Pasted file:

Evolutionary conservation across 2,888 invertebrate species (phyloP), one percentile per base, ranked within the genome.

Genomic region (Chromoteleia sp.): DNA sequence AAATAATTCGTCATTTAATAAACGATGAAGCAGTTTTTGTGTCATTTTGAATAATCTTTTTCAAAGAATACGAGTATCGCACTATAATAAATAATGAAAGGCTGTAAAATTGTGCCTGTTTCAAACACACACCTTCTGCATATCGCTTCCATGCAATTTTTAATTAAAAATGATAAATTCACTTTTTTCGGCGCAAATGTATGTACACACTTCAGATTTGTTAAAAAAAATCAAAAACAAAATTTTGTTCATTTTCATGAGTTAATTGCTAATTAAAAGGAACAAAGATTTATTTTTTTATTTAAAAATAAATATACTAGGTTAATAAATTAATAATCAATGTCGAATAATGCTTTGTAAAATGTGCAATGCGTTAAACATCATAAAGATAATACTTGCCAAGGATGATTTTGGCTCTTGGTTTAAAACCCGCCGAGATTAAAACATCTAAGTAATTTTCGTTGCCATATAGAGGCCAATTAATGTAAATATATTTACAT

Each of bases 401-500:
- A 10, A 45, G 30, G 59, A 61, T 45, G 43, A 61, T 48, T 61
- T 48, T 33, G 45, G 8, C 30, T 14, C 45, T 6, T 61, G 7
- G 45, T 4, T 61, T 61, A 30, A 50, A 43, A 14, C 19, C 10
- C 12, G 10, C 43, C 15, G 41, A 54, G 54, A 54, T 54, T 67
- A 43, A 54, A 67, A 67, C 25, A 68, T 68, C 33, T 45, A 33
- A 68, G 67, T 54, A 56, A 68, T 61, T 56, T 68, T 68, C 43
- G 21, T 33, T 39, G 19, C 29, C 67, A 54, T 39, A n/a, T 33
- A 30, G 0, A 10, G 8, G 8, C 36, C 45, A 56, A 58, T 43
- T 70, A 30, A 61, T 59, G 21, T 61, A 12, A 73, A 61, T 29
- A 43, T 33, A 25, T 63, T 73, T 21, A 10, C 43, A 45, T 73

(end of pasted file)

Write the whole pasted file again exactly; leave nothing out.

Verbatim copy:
Evolutionary conservation across 2,888 invertebrate species (phyloP), one percentile per base, ranked within the genome.

Genomic region (Chromoteleia sp.): DNA sequence AAATAATTCGTCATTTAATAAACGATGAAGCAGTTTTTGTGTCATTTTGAATAATCTTTTTCAAAGAATACGAGTATCGCACTATAATAAATAATGAAAGGCTGTAAAATTGTGCCTGTTTCAAACACACACCTTCTGCATATCGCTTCCATGCAATTTTTAATTAAAAATGATAAATTCACTTTTTTCGGCGCAAATGTATGTACACACTTCAGATTTGTTAAAAAAAATCAAAAACAAAATTTTGTTCATTTTCATGAGTTAATTGCTAATTAAAAGGAACAAAGATTTATTTTTTTATTTAAAAATAAATATACTAGGTTAATAAATTAATAATCAATGTCGAATAATGCTTTGTAAAATGTGCAATGCGTTAAACATCATAAAGATAATACTTGCCAAGGATGATTTTGGCTCTTGGTTTAAAACCCGCCGAGATTAAAACATCTAAGTAATTTTCGTTGCCATATAGAGGCCAATTAATGTAAATATATTTACAT

Each of bases 401-500:
- A 10, A 45, G 30, G 59, A 61, T 45, G 43, A 61, T 48, T 61
- T 48, T 33, G 45, G 8, C 30, T 14, C 45, T 6, T 61, G 7
- G 45, T 4, T 61, T 61, A 30, A 50, A 43, A 14, C 19, C 10
- C 12, G 10, C 43, C 15, G 41, A 54, G 54, A 54, T 54, T 67
- A 43, A 54, A 67, A 67, C 25, A 68, T 68, C 33, T 45, A 33
- A 68, G 67, T 54, A 56, A 68, T 61, T 56, T 68, T 68, C 43
- G 21, T 33, T 39, G 19, C 29, C 67, A 54, T 39, A n/a, T 33
- A 30, G 0, A 10, G 8, G 8, C 36, C 45, A 56, A 58, T 43
- T 70, A 30, A 61, T 59, G 21, T 61, A 12, A 73, A 61, T 29
- A 43, T 33, A 25, T 63, T 73, T 21, A 10, C 43, A 45, T 73